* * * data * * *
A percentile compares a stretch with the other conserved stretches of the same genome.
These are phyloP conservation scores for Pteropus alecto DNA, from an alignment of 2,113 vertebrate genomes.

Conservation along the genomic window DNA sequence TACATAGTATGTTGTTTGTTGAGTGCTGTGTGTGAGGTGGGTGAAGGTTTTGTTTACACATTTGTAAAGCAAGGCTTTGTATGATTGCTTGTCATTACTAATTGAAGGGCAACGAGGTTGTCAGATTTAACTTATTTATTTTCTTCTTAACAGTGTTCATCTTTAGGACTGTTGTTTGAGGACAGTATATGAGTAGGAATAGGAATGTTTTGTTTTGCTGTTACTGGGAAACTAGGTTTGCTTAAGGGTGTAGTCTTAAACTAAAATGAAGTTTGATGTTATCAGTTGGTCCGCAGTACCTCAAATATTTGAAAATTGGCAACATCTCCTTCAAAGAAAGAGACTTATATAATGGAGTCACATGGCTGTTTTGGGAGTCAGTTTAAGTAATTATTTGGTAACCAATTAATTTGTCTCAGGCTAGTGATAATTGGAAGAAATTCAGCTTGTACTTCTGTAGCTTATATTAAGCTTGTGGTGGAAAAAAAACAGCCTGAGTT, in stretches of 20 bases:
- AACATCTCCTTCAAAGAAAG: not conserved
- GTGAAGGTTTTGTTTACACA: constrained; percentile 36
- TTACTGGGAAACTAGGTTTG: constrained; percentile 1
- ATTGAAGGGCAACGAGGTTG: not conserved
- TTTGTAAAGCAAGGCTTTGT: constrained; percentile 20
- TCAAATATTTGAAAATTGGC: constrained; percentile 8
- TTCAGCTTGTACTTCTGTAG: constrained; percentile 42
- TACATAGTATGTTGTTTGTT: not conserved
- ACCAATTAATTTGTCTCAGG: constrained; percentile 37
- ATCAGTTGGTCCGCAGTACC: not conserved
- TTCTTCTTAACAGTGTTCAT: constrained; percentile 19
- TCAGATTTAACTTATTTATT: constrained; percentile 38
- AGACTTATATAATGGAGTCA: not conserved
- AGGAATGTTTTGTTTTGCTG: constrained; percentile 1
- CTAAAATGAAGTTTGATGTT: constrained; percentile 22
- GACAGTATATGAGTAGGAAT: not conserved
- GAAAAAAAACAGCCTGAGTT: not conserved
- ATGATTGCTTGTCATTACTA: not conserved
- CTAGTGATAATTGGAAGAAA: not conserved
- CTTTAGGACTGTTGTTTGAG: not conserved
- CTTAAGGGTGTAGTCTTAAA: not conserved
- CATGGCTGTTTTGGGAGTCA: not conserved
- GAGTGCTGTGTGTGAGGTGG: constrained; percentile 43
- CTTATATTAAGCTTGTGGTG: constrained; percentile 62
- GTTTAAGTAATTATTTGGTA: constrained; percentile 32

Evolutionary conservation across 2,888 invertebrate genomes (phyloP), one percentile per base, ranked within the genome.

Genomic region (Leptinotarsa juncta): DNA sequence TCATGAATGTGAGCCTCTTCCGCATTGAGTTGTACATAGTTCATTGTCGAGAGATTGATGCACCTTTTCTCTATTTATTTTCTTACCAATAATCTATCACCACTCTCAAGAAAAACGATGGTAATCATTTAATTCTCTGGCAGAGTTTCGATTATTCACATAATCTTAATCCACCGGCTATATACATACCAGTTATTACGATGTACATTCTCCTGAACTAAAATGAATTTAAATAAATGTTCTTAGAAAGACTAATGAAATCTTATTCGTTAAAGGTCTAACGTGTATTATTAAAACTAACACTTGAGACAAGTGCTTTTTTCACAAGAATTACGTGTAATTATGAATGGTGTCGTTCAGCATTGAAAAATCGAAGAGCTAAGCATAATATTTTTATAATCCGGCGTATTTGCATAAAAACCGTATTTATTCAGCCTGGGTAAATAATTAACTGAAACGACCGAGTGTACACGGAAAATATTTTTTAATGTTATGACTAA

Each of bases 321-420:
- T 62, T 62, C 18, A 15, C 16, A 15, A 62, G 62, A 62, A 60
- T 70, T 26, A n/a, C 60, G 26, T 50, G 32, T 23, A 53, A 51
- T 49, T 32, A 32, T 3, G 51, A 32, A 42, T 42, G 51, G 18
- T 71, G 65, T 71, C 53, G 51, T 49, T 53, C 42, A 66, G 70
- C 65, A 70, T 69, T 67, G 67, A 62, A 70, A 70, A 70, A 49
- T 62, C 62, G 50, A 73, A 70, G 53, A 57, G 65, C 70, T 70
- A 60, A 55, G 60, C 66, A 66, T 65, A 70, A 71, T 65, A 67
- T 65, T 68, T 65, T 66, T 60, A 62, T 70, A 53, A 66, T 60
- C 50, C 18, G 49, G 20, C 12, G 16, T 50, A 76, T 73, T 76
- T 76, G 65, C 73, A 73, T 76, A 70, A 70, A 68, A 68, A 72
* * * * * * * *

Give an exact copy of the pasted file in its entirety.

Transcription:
A percentile compares a stretch with the other conserved stretches of the same genome.
These are phyloP conservation scores for Pteropus alecto DNA, from an alignment of 2,113 vertebrate genomes.

Conservation along the genomic window DNA sequence TACATAGTATGTTGTTTGTTGAGTGCTGTGTGTGAGGTGGGTGAAGGTTTTGTTTACACATTTGTAAAGCAAGGCTTTGTATGATTGCTTGTCATTACTAATTGAAGGGCAACGAGGTTGTCAGATTTAACTTATTTATTTTCTTCTTAACAGTGTTCATCTTTAGGACTGTTGTTTGAGGACAGTATATGAGTAGGAATAGGAATGTTTTGTTTTGCTGTTACTGGGAAACTAGGTTTGCTTAAGGGTGTAGTCTTAAACTAAAATGAAGTTTGATGTTATCAGTTGGTCCGCAGTACCTCAAATATTTGAAAATTGGCAACATCTCCTTCAAAGAAAGAGACTTATATAATGGAGTCACATGGCTGTTTTGGGAGTCAGTTTAAGTAATTATTTGGTAACCAATTAATTTGTCTCAGGCTAGTGATAATTGGAAGAAATTCAGCTTGTACTTCTGTAGCTTATATTAAGCTTGTGGTGGAAAAAAAACAGCCTGAGTT, in stretches of 20 bases:
- AACATCTCCTTCAAAGAAAG: not conserved
- GTGAAGGTTTTGTTTACACA: constrained; percentile 36
- TTACTGGGAAACTAGGTTTG: constrained; percentile 1
- ATTGAAGGGCAACGAGGTTG: not conserved
- TTTGTAAAGCAAGGCTTTGT: constrained; percentile 20
- TCAAATATTTGAAAATTGGC: constrained; percentile 8
- TTCAGCTTGTACTTCTGTAG: constrained; percentile 42
- TACATAGTATGTTGTTTGTT: not conserved
- ACCAATTAATTTGTCTCAGG: constrained; percentile 37
- ATCAGTTGGTCCGCAGTACC: not conserved
- TTCTTCTTAACAGTGTTCAT: constrained; percentile 19
- TCAGATTTAACTTATTTATT: constrained; percentile 38
- AGACTTATATAATGGAGTCA: not conserved
- AGGAATGTTTTGTTTTGCTG: constrained; percentile 1
- CTAAAATGAAGTTTGATGTT: constrained; percentile 22
- GACAGTATATGAGTAGGAAT: not conserved
- GAAAAAAAACAGCCTGAGTT: not conserved
- ATGATTGCTTGTCATTACTA: not conserved
- CTAGTGATAATTGGAAGAAA: not conserved
- CTTTAGGACTGTTGTTTGAG: not conserved
- CTTAAGGGTGTAGTCTTAAA: not conserved
- CATGGCTGTTTTGGGAGTCA: not conserved
- GAGTGCTGTGTGTGAGGTGG: constrained; percentile 43
- CTTATATTAAGCTTGTGGTG: constrained; percentile 62
- GTTTAAGTAATTATTTGGTA: constrained; percentile 32

Evolutionary conservation across 2,888 invertebrate genomes (phyloP), one percentile per base, ranked within the genome.

Genomic region (Leptinotarsa juncta): DNA sequence TCATGAATGTGAGCCTCTTCCGCATTGAGTTGTACATAGTTCATTGTCGAGAGATTGATGCACCTTTTCTCTATTTATTTTCTTACCAATAATCTATCACCACTCTCAAGAAAAACGATGGTAATCATTTAATTCTCTGGCAGAGTTTCGATTATTCACATAATCTTAATCCACCGGCTATATACATACCAGTTATTACGATGTACATTCTCCTGAACTAAAATGAATTTAAATAAATGTTCTTAGAAAGACTAATGAAATCTTATTCGTTAAAGGTCTAACGTGTATTATTAAAACTAACACTTGAGACAAGTGCTTTTTTCACAAGAATTACGTGTAATTATGAATGGTGTCGTTCAGCATTGAAAAATCGAAGAGCTAAGCATAATATTTTTATAATCCGGCGTATTTGCATAAAAACCGTATTTATTCAGCCTGGGTAAATAATTAACTGAAACGACCGAGTGTACACGGAAAATATTTTTTAATGTTATGACTAA

Each of bases 321-420:
- T 62, T 62, C 18, A 15, C 16, A 15, A 62, G 62, A 62, A 60
- T 70, T 26, A n/a, C 60, G 26, T 50, G 32, T 23, A 53, A 51
- T 49, T 32, A 32, T 3, G 51, A 32, A 42, T 42, G 51, G 18
- T 71, G 65, T 71, C 53, G 51, T 49, T 53, C 42, A 66, G 70
- C 65, A 70, T 69, T 67, G 67, A 62, A 70, A 70, A 70, A 49
- T 62, C 62, G 50, A 73, A 70, G 53, A 57, G 65, C 70, T 70
- A 60, A 55, G 60, C 66, A 66, T 65, A 70, A 71, T 65, A 67
- T 65, T 68, T 65, T 66, T 60, A 62, T 70, A 53, A 66, T 60
- C 50, C 18, G 49, G 20, C 12, G 16, T 50, A 76, T 73, T 76
- T 76, G 65, C 73, A 73, T 76, A 70, A 70, A 68, A 68, A 72